Fueling speculation that an initial public stock offering is imminent, Kendall-Jackson Wine Estates Ltd. has hired the chairman of Hewlett-Packard, Lewis Platt, as its new CEO. The longtime Silicon Valley executive will take over the reins of the Sonoma County-based company in January, working with the winery's founder and principal owner, Jess Jackson, who remains as chairman.
For more than three years, reports have circulated that Kendall-Jackson -- maker of some of California's most popular premium wines -- has been considering an IPO, following the path of other large California wine companies that have gone public, such as Beringer Wine Estates and Robert Mondavi Winery. But Kendall-Jackson would not confirm that it is any closer to taking that step. "We have been considering that option for a long time, and that considering of options continues," said spokesman James Caudill.
Though Platt, 58, has no previous experience in the wine industry, he has been an avid wine collector for years, Caudill noted. The winery's management team also includes Leonard Cairney, a veteran of the wine industry, who came to K-J in 1998 from Beaulieu Vineyard in Napa Valley, where he was president. Under the new arrangement, Cairney, who had been CEO, becomes chief operating officer.
As the former head of a Fortune 500 company that generated net revenues of $47.1 billion in 1998, Platt commands respect within the financial community, which Caudill said was important as Kendall-Jackson continues to grow. Platt spent more than 30 years with Hewlett-Packard and was named president and CEO of the computer company in 1992. One year later, he succeeded cofounder David Packard as chairman.
"This is an extremely well-known, high-profile, competent, experienced executive," said George Coope, a principal in San Francisco-based Hambrecht & Quist, which handled the initial public offerings of Mondavi and Beringer. "If [K-J] wanted to do an IPO, this would certainly give them the increased management depth that would make that more feasible."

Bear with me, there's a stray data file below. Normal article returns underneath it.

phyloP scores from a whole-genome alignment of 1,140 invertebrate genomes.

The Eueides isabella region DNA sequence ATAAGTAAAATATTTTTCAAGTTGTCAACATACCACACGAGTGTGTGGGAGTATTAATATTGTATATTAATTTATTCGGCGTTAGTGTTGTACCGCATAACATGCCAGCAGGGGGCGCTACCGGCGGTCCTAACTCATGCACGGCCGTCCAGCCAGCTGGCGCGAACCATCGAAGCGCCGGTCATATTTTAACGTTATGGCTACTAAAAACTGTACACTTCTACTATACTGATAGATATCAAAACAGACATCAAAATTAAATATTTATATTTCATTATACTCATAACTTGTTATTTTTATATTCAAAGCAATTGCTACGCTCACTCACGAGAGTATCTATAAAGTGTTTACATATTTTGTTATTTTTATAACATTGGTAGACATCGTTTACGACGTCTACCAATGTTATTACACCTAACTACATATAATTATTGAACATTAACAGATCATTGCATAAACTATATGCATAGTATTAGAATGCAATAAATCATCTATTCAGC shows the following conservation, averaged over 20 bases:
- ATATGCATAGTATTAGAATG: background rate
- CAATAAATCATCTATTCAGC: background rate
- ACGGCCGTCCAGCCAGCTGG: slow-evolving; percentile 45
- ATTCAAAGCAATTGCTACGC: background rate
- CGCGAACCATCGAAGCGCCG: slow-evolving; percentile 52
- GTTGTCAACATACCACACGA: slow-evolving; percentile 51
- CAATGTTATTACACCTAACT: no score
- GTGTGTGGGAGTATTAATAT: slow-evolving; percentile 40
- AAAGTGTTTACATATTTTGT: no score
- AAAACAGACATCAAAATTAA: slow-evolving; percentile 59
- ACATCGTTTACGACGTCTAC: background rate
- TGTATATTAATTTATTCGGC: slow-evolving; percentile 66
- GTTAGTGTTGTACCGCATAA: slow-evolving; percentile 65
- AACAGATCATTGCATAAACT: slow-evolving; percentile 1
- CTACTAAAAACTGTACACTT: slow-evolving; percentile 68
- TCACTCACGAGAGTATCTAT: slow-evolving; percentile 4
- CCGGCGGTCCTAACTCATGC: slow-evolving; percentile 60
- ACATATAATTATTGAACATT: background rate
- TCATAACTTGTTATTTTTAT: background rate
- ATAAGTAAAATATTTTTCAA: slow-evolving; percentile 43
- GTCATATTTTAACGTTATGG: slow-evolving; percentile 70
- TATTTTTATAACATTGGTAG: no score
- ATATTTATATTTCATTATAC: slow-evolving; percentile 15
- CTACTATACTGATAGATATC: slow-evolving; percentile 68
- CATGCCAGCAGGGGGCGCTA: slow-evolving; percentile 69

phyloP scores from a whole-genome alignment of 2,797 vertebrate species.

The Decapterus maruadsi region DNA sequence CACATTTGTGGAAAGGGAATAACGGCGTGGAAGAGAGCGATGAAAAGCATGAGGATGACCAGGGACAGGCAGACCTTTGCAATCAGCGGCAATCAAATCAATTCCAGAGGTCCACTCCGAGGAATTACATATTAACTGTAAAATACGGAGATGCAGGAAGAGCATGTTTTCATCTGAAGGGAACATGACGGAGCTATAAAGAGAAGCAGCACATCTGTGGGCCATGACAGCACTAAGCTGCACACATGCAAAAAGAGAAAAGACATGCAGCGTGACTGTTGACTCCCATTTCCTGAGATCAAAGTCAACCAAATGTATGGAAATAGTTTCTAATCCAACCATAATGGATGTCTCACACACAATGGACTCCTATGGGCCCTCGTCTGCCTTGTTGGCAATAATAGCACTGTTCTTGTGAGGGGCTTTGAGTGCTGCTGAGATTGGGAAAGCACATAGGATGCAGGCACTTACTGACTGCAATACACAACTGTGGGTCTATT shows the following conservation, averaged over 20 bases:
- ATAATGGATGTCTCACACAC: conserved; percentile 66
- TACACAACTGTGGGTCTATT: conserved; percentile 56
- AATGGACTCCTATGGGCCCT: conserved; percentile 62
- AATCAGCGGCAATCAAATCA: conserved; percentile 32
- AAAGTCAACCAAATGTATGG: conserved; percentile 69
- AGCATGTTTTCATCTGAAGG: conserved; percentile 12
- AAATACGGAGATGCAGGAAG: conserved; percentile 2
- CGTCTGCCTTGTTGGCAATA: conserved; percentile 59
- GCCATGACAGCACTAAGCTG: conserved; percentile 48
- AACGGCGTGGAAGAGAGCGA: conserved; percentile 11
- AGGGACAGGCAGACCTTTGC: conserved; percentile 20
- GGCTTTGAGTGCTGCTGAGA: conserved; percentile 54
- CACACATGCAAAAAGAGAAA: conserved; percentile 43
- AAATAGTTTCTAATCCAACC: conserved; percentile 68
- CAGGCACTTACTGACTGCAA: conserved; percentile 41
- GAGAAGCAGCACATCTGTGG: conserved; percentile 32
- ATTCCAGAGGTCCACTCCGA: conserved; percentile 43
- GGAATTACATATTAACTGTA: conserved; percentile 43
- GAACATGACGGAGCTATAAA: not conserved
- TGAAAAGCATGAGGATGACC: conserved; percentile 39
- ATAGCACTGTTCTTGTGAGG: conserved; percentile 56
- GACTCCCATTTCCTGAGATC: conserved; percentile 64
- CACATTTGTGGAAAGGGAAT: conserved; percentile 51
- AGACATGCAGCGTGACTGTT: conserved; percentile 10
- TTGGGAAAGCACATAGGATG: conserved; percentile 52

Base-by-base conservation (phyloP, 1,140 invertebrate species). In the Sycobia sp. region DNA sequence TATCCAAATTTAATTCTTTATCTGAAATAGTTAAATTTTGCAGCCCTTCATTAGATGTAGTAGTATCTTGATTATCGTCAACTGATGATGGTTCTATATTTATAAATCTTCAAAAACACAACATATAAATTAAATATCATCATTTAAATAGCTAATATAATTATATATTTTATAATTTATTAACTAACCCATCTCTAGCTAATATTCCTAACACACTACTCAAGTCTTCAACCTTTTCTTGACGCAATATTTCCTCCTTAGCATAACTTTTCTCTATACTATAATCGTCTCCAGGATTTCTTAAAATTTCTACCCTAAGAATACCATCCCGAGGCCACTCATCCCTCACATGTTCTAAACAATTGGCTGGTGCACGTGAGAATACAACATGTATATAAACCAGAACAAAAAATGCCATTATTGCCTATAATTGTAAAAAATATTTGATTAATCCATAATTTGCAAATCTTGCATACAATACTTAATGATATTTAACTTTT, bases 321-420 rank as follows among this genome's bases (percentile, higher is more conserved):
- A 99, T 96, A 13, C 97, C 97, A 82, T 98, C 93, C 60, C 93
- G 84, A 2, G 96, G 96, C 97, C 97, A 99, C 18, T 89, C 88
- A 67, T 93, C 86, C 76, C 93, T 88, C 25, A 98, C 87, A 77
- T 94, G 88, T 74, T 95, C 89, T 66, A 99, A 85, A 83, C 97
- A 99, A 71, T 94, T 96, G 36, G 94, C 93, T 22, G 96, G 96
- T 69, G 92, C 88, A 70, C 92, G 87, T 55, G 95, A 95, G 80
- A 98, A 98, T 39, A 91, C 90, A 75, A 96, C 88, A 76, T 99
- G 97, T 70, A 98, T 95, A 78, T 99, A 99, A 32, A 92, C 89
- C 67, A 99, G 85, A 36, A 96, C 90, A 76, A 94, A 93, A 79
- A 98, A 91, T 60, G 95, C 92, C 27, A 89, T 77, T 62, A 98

Jackson, 69, said he will continue to play an active role in the company, but after nearly two decades at the helm, he is now ready to pass on more responsibilities to a seasoned leadership team. His family also owns the Artisans & Estates collection of wineries -- including Hartford Court, Lokoya, Cardinale, Legacy, Cambria and Stonestreet -- and he will devote more of his time to that group.
Jackson founded Kendall-Jackson in 1982, and building on the popularity of its Vintner's Reserve Chardonnay, the winery rapidly grew, with sales exceeding 3 million cases last year. Last week, the company announced that it had changed its name from Kendall-Jackson Winery to Kendall-Jackson Wine Estates Ltd. to reflect the numerous wine brands it now owns. Kendall-Jackson now includes several wineries -- Calina in Chile, Tapiz in Argentina and Edmeades in Mendocino County -- as well as the Camelot brand produced at Kendall-Jackson's new Monterey winery.
"Sooner or later, it was inevitable that Jess might begin to take a step back," said Caudill. "Over the last several years, he has been putting in place an experienced management team that he was comfortable would carry on his vision."
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